Health service providers have to carefully manage the use of scarce resources while meeting a growing demand for services and rising expectations for quality. Conducting cost and revenue analysis can greatly increase a managers' understanding of the factors that affect resource use, including staffing patterns, service mix, service practices, and procurement. The information these analysis generate helps managers consider different ways of producing services in order to reduce costs, increase revenues, or both. Conducting a cost and revenue analysis is particularly useful to organizations that are trying to meet major management challenges, such as expanding existing services, integrating new services, or working toward financial sustainability. This issue of The Manager shows why a cost and revenue analysis is useful and suggests various options for increasing cost efficiency and revenue generation. The issue presents three electronic spreadsheet software tools for analyzing costs and revenues and discusses the types of decisions managers can make using these tools. The issue also presents the tools' features, data requirements, and the kinds of information they can generate.
[...] This issue discusses the benefits of undertaking an analysis of the costs and revenues of a facility or an organization and provides information on three spreadsheet-based tools currently available for cost and revenue analysis. It discusses how using electronic spreadsheet tools helps managers determine how their programs use resources, track sources of service revenues, improve efficiency and revenue generation, develop long- term sustainability plans, improve cost recovery, and both project and monitor the impact of management decisions. The guest editors for this issue of The Manager are Dayl Donaldson, Stephen Sacca, Gerry Rosenthal, Charles Stover, William Newbrander, Dan Kraushaar, and Josh Coburn, all members of the Health Reform and Financing Program (HRFP) of Management Sciences for Health. [...]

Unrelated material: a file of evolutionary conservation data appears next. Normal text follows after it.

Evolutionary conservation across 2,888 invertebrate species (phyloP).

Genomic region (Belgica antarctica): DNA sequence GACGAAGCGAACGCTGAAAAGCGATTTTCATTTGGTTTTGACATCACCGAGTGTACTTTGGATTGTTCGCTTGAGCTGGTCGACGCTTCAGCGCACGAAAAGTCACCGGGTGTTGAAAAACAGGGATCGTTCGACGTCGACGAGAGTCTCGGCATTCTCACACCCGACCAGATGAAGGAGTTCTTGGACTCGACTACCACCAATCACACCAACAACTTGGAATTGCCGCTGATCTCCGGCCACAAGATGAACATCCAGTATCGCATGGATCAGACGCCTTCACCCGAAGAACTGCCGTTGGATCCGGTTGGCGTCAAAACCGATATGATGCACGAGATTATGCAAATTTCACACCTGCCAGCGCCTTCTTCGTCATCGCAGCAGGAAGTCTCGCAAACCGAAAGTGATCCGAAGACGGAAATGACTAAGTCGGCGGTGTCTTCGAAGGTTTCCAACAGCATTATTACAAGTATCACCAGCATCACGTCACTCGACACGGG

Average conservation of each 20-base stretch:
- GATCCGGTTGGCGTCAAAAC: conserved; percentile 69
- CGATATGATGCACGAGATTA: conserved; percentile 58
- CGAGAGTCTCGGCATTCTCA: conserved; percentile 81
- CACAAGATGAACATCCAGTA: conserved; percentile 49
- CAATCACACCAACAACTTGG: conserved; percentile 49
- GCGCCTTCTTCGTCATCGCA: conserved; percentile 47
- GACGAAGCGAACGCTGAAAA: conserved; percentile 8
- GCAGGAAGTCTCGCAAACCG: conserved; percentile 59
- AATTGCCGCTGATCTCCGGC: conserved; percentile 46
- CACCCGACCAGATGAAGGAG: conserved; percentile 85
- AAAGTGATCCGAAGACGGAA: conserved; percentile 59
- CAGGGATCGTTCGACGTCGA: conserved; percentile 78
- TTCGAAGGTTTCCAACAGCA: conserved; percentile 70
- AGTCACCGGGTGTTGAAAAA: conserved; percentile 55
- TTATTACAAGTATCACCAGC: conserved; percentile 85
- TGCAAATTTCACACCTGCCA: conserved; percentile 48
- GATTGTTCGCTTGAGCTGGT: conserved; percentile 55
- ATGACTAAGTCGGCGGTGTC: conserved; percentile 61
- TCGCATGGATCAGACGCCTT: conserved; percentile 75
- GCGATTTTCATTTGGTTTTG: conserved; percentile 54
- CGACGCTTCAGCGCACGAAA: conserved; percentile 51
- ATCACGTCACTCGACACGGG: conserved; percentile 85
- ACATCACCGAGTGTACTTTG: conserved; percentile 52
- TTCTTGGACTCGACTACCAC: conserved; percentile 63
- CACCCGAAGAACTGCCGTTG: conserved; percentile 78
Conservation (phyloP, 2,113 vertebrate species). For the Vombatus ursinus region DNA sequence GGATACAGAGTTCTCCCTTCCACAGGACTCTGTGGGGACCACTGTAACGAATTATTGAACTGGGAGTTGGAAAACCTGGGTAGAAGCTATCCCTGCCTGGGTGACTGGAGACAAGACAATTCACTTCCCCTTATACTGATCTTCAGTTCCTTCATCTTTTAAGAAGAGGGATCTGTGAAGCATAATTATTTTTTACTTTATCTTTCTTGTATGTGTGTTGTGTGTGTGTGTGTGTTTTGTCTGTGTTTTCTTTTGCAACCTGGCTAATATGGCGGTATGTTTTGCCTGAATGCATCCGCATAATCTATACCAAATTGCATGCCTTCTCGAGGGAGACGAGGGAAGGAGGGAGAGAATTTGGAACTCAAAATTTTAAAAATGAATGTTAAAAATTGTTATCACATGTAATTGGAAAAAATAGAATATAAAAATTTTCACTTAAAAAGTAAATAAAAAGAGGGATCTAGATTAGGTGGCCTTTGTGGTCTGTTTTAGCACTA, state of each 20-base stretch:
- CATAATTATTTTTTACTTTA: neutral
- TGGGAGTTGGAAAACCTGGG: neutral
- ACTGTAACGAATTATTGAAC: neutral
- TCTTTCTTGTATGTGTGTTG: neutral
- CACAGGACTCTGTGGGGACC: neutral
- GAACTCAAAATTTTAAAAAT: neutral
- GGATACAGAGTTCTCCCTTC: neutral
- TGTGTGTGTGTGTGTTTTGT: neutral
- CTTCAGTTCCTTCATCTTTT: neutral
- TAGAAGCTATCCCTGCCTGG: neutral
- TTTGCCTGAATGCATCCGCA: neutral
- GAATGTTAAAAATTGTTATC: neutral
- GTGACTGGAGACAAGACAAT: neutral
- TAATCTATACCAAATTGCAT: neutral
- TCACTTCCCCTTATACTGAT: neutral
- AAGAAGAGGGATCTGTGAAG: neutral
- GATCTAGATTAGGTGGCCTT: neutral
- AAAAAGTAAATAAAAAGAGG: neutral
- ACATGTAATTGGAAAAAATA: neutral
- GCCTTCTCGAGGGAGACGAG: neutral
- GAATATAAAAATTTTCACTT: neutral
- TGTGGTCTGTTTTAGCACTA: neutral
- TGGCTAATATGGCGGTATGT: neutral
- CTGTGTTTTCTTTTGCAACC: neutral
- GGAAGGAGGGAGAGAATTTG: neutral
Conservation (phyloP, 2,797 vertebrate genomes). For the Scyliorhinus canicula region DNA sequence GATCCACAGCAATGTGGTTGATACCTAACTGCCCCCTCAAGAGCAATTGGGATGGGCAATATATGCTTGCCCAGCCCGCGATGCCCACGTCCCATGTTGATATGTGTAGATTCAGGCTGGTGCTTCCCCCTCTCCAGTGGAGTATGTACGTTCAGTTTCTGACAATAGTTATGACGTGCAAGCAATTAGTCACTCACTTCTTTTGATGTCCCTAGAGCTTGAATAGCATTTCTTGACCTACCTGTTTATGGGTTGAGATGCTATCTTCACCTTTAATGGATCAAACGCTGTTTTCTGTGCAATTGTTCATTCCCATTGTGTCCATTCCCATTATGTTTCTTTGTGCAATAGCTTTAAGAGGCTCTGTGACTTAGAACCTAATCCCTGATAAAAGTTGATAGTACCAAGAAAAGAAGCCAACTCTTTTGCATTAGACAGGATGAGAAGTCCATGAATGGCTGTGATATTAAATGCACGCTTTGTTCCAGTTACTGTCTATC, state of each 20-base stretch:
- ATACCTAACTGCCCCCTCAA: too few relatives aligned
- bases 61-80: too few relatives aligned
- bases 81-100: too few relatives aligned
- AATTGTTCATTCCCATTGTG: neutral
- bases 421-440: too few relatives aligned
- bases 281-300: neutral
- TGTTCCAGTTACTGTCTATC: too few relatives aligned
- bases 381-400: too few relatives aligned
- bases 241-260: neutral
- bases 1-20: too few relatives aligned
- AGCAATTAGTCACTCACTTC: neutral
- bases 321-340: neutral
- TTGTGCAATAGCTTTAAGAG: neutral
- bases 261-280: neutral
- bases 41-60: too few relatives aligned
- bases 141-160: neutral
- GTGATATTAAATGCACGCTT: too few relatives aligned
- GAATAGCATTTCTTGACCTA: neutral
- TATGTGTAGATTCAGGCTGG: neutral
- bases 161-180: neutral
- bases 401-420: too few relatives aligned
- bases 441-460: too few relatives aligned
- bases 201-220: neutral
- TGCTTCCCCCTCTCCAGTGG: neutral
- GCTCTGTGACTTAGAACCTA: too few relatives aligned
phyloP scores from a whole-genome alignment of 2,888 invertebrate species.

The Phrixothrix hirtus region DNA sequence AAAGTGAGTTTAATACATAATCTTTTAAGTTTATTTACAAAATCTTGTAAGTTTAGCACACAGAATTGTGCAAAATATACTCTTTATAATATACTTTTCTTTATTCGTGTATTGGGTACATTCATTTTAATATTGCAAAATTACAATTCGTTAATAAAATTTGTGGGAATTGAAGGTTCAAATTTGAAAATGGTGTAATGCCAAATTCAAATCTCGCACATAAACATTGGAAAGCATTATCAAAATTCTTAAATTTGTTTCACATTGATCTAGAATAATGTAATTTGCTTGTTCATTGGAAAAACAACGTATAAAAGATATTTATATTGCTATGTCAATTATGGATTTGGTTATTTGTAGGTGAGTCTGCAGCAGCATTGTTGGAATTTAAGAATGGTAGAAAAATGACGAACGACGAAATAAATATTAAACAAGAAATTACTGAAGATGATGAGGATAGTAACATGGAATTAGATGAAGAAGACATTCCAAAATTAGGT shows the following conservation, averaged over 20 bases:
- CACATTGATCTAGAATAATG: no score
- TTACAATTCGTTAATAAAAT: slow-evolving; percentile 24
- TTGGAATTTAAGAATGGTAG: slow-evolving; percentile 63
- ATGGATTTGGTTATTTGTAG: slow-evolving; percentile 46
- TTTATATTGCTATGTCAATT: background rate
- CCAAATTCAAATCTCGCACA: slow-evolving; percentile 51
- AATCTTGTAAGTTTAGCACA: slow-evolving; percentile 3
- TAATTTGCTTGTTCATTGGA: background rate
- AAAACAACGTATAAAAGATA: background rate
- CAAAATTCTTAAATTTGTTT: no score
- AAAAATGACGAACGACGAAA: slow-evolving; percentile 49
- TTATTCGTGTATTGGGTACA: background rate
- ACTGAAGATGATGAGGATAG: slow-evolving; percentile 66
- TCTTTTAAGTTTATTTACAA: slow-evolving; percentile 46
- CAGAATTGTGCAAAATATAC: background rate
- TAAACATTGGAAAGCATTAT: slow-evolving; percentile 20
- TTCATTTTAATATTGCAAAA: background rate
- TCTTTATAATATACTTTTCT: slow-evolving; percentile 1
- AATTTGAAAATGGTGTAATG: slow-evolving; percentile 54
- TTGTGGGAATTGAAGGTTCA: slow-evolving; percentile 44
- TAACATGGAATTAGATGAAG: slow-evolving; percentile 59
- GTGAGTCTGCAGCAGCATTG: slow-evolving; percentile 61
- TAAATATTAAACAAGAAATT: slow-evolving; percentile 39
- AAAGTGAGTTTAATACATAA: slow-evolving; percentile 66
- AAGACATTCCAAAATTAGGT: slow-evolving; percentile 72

[...] Reviewing the Features of Three Cost and Revenue Analysis Tools Tool Required Inputs Features Cost-Analysis Staff salaries and Focuses on fixed and Methodology for benefits variable costs Clinic-Based Time allocation of directly related to Family Planning staff per family providing services. Methods planning method Calculates direct Costs of medicines, costs by collecting laboratory supplies personnel spend on a family planning method amount of medicines, and clinical and Number of days worked laboratory supplies in a year used. Types of staff Provides an annex with involved in delivering lists of medicines and each family planning clinical supplies method needed for different methods and steps to provide quality services. [...]
[...] Using a Cost and Revenue Analysis Tool: To conduct cost and revenue analysis, managers usually use spreadsheet-based tools. A spreadsheet is a large grid that helps organize the lists of the financial data and other information needed for your analysis. Formulas embedded in the cells of the grid tabulate the data, allowing you to analyze the data and make calculations and projections. Looking at three useful tools- This section presents three spreadsheet tools you can use to conduct cost and revenue analysis. [...]
[...] Integrating Cost and Revenue Analysis into Ongoing Activities: Analyzing your costs and revenues on a regular basis will generate thought-provoking questions about costs, revenues, and cost recovery and will help you find answers to those questions. The analysis can also provide a common framework for management discussions among your clinical staff, managers, and funding sources so that together you can develop cost recovery strategies that contribute to quality and sustainability of your services. Once you have conducted a cost and revenue analysis and have objective data on your costs, revenues, and cost recovery, you can use the information to maintain or improve quality and provide more cost-efficient services. [...]
[...] One reviewer comments, "The results of our cost and revenue analysis had great impact in promoting change in our organization and motivating managers to improve their managerial capacity. The analysis also had a social impact, because they showed us that some of our prices were too high and could be reduced." On involving service delivery staff in the analysis . One reviewer says, "Many service delivery staff were initially uncomfortable with the financial management side of services. It was easier to involve them in conducting cost and revenue analysis after they understood their potential benefits. [...]
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